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International Finance

When doing business internationally, an important part to monitor is the current exchange rate, which is the rate between two currencies by which one will be exchanged for the other.   Exchange rate differences will create a separate gain or loss just for trading the necessary currency in order to do business with other countries.  As a rule, gain or losses related to foreign exchange need to be accounted for properly.
Do you need help with an international finance issue?  Contact a local international finance professional in your area.

Exchange rates are determined by the market.  There are spot exchange rates for currency traded on the spot and forward exchange rates for currency being traded in the future.  Also a there are different buying rate and selling rates where the buying rate is the rate at which trading companies will buy foreign currency, and the selling rate is the rate at which they will sell it. Also, different rates exist for different types of transactions such as wire transfers, traveler’s checks, and credit card purchases.

The following are topics associated with international finance:

  • Exchange Rates
  • Stock and Financial Markets
  • International Trade
  • Double Taxation
  • Overseas Investment Act of 2005
  • Risks
International Trade has suffered since the economic downturn, according to the Division of Investment and Enterprise.  The countries that have the most international trade in terms of money are Europe, the US, and China each trading over $3 billion a year.  For companies, international trade is usually more costly than domestic trade due to the tariffs, shipping costs, and any unexpected costs.  Another difference between domestic and international trade is that labor cannot be readily traded, so trading is mostly restricted to physical products and very rarely can capital, labor or other factors of production be traded internationally.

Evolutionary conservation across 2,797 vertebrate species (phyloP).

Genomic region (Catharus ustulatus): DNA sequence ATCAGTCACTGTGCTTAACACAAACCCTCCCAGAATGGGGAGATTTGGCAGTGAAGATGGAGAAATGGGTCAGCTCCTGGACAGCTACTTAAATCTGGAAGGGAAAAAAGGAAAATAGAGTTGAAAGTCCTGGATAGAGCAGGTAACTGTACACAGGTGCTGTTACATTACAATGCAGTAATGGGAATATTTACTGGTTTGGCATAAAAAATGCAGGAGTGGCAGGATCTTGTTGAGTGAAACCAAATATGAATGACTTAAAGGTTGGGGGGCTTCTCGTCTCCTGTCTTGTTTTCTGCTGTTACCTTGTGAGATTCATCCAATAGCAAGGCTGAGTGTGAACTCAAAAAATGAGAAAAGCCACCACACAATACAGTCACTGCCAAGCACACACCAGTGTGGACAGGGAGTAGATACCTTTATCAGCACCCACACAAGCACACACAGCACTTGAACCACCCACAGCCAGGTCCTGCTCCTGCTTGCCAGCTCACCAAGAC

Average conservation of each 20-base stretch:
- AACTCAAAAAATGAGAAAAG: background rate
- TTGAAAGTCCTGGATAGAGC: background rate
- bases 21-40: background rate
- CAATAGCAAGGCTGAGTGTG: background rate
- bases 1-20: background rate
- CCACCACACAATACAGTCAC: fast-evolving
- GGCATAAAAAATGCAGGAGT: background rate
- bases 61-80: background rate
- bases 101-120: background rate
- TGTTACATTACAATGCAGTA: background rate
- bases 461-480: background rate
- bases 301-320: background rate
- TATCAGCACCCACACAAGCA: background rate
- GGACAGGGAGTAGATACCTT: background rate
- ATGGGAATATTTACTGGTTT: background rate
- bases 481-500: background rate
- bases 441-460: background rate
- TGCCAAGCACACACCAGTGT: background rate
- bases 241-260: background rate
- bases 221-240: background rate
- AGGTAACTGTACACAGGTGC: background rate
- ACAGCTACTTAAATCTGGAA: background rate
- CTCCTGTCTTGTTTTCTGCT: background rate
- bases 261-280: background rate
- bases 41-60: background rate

Although US citizens may still choose to set up offshore trusts, they are thought of by legislation to be similar to an investment configuration and should not be double taxed.   Many investors claim gain as passive income, so that the gains from higher-yielding international investments can be taxed on the same basis as domestic investments and avoid double taxation. This usually means having an LLC or LLP, which is usually un-taxed in the offshore jurisdiction, and which are treated as fiscally transparent by the IRS.

Find out more information about international finance by contacting a professional. Find a local international finance professional in your area.